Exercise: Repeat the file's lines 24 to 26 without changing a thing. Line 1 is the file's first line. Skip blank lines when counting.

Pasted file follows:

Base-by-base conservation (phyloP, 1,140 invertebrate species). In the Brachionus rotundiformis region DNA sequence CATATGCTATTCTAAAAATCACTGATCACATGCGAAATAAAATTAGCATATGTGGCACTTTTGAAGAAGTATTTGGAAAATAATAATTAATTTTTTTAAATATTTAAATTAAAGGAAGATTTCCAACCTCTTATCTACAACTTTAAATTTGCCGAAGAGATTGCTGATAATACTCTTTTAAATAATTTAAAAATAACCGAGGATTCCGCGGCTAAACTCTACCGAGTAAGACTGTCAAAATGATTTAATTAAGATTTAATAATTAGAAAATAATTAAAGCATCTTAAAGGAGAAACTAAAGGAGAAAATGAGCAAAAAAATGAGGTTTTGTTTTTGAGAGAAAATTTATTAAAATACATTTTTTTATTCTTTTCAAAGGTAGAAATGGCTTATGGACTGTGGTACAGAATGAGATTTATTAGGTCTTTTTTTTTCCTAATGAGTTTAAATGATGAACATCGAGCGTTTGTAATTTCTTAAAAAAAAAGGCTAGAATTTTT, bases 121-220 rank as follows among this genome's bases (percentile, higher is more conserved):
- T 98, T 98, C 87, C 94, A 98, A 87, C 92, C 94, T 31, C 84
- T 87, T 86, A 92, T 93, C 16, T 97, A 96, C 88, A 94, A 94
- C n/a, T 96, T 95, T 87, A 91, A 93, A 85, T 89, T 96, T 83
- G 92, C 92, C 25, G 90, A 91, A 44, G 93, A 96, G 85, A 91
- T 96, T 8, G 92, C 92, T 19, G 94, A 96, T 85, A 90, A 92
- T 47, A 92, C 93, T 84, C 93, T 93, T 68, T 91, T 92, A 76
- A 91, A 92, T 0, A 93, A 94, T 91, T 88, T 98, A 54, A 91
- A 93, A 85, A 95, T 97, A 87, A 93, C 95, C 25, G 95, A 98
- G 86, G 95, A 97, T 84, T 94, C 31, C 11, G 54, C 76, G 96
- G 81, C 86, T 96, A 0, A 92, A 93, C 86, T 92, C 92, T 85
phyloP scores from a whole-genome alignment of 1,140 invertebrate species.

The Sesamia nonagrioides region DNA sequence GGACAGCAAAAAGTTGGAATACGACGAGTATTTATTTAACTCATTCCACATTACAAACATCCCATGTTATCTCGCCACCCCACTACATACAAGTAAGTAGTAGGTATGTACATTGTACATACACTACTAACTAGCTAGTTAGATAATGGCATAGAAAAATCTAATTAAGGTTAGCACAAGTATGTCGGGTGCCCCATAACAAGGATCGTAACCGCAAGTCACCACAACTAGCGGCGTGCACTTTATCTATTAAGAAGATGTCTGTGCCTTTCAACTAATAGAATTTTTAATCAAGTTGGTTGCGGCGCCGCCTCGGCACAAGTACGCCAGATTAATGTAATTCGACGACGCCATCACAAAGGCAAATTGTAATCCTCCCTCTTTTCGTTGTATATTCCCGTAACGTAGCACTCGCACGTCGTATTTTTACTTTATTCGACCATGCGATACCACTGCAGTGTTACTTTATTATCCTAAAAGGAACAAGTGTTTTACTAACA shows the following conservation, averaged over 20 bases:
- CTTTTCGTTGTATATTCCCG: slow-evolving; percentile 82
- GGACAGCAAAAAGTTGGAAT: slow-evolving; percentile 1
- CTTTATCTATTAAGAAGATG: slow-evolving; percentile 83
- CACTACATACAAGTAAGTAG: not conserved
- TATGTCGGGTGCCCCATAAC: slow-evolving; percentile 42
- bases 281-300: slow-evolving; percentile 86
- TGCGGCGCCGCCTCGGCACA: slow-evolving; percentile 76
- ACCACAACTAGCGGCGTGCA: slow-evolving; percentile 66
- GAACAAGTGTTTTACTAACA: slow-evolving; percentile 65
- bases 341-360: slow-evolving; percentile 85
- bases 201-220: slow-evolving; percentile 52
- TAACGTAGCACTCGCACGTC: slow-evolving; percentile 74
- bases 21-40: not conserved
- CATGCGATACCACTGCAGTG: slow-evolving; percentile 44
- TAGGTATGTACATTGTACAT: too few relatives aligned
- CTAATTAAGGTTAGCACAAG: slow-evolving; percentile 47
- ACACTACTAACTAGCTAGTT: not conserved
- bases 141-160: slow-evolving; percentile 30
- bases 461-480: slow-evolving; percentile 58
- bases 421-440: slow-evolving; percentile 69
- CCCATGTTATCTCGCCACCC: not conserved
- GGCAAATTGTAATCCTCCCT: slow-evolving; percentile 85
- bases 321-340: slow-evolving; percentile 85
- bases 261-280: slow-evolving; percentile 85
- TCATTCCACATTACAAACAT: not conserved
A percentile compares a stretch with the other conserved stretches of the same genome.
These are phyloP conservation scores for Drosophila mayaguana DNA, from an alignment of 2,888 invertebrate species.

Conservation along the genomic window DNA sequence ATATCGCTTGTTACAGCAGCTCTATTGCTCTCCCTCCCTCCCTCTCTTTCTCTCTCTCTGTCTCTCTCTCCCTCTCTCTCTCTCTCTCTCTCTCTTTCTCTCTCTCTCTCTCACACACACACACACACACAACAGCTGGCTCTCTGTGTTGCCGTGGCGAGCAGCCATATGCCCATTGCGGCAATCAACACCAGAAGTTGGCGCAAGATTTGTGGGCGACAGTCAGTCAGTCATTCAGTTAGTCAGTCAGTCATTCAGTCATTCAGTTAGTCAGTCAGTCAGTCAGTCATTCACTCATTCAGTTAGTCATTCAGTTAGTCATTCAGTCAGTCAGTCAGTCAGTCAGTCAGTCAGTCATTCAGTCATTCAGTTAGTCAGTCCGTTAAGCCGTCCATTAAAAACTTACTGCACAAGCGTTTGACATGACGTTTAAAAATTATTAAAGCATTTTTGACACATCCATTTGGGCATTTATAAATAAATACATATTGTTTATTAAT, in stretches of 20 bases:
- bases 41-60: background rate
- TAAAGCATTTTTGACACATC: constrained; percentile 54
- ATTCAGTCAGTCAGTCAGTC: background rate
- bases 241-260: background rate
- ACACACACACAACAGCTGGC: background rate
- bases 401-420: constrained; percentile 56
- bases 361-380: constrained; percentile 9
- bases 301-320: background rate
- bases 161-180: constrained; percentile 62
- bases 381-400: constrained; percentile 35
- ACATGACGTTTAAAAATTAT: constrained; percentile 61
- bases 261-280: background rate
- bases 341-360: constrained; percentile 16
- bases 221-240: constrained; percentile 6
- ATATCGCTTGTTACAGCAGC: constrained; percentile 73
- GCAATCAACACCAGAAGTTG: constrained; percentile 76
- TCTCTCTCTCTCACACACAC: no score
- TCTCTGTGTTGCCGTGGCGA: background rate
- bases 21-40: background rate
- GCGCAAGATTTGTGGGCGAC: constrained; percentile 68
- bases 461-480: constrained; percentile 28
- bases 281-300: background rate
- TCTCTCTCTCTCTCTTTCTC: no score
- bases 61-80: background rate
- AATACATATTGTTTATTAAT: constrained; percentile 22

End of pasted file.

- bases 201-220: slow-evolving; percentile 52
- TAACGTAGCACTCGCACGTC: slow-evolving; percentile 74
- bases 21-40: not conserved